Back to News page Read next article Read previous article
Speaking to a group of business leaders at the CBI recently, Anna Donaghey, Bray Leino’s Head of Planning, examined what happens when the emotional bond between consumer and brand goes awry.
We trust brands to deliver. We trust them to behave according to the values they espouse. Sometimes that trust is broken.
This concept of trust applies equally in the B2C and B2B sectors. If anything, it’s more crucial in the latter as professional reputations and even careers are factors in B2B purchase decisions.
So why ‘cautionary tales’? The beauty of hindsight means it’s easy to learn from tales of misfortune. Failure is often so much easier to understand than success. And to illustrate this, Anna provided some classic examples:
First up, one of the most notorious examples of #brandfail. In the early 1980s Coca-Cola was losing ground to Pepsi, who, with their silver and blue branding and Taste Challenge, were criss-crossing America proving they were the country’s best tasting cola.
In 1985, in a spasm of logic, Coca-Cola relaunched with a sweeter recipe as New Coke. Despite consumer taste tests indicating people preferred the new recipe, the move immediately backfired, to put it mildly.
Coca-Cola represented an eternal slice of Americana. Consumers felt betrayed by New Coke, and weren’t shy about voicing their disapproval. After 77 days of national debate and rejection, the company announced a return to the original formula.
That we’re still talking about it today is evidence of how brilliant an example it is of what not to do. The irony of relaunching Coca-Cola, a timeless brand, an unchanging foundation of US cultural identity, part of the fabric of the American Dream, as New Coke is now plain to see.
Successful brands understand what they represent and enshrine those values as sacrosanct within the business. That certainty creates the confidence to stand firm, but on this occasion Coca-Cola found themselves dragged into Pepsi’s game. #brandfail
Another iconic brand with one of the most loyal and evangelical customer bases anywhere; it’s fanboys (and girls) love the authenticity and masculinity that the Harley Davidson badge, machinery, sound, lifestyle, look and attitude it represents. But how do you harness and monetise this brilliant brand equity? Not like this…
In the late-1990s Harley Davidson decided that the time was right to diversify. They invested in high street shops and a huge range of brand extensions – including household ornaments, perfume, socks and underwear, to name just a few.
But the move rang a bum note with the brand’s loyal customer base. Harley Davidson baby grows and eau de toilettes had a monumentally negative effect on the toughness and mystique that the brand had come to represent. This ‘Disney-fication’ of the brand burst a bubble, effectively evaporating its aspirational and mysterious soul.
Consumers were not reticent about sharing their views, and after a couple of years in high street retail, the business decided to “focus our attention, move boldly and do the right things for our future”, which translated as ditching the majority of its retail lines and concentrating on the things that made them great; big, manly, rugged, noisy motorbikes.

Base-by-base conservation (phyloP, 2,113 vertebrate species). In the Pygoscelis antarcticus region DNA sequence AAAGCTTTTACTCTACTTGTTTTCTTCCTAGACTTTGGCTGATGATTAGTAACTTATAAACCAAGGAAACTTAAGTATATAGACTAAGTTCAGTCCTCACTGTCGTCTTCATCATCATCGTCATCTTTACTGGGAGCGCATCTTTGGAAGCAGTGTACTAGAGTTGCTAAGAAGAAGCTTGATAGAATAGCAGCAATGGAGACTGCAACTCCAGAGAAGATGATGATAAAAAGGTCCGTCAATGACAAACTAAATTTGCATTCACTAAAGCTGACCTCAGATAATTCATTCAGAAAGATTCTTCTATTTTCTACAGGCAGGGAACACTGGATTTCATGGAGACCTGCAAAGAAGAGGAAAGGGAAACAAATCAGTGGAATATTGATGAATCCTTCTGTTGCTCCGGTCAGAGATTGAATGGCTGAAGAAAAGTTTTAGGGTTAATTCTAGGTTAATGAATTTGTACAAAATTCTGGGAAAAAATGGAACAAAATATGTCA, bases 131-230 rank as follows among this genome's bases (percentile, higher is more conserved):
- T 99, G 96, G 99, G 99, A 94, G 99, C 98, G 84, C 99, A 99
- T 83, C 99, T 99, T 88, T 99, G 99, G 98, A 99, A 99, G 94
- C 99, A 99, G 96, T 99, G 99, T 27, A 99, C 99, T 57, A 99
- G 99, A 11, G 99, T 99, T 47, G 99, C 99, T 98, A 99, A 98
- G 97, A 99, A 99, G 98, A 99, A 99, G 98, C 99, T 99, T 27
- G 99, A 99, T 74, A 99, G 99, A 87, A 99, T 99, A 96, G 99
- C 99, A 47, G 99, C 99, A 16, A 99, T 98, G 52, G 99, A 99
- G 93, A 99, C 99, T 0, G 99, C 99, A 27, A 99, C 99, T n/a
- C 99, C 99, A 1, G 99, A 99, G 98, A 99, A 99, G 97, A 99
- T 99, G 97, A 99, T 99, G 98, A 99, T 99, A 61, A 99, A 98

Your values, alongside regular checks on what your customers believe to be your strengths, should constitute the decision making compass for your brand. Harley Davidson fell into the trap of overestimating the importance of their role in people’s lives. They abused and diluted the deep loyalty consumers felt for the brand. #brandfail
Two of the key values of VW, as stated by the brand itself, are ‘responsibility’ and ‘sustainability’. The consequent irony of the recent emissions testing scandal, that’s got auto manufacturers across the world looking nervously at their own testing protocols, will, unfortunately for VW, forever be associated with their brand.
How do you recognise a potentially damaging PR crisis? Are people talking about it? Do those people know more about it than you? Will the public and media be outraged enough for it to scale-up?
For VW, the answers to all these questions were ‘yes, definitely’, indicating a high likelihood of massive crisis. But, armed with this insight, they still let the Environmental Protection Agency break the news. They surrendered ownership of the story and with it any chance to salvage their honesty and integrity.
This was compounded by a series of statements playing down the company’s responsibility for the scandal, laying the blame at the feet of a few rogue engineers. As more details emerged and it became clear this wasn’t the case, the crisis unfolded in the worst possible way for a brand that looked like it was optimistically casting out in search of a scapegoat.
This story is still yet to play out fully; hindsight will inevitably deliver further lessons from this classic brand fail. But as of now for VW, it’s meant a failure to live by the values they espouse, from the most senior executive all the way to the most junior member of staff; a failure of honesty, transparency and the inability to recognise and deal decisively with problems early on. #brandfail
It’s always useful to revisit tales of woe like these for their cautionary value. Again and again, they teach us valuable lessons to avoid your own #brandfail:
Anna Donaghey is Bray Leino's Head of Planning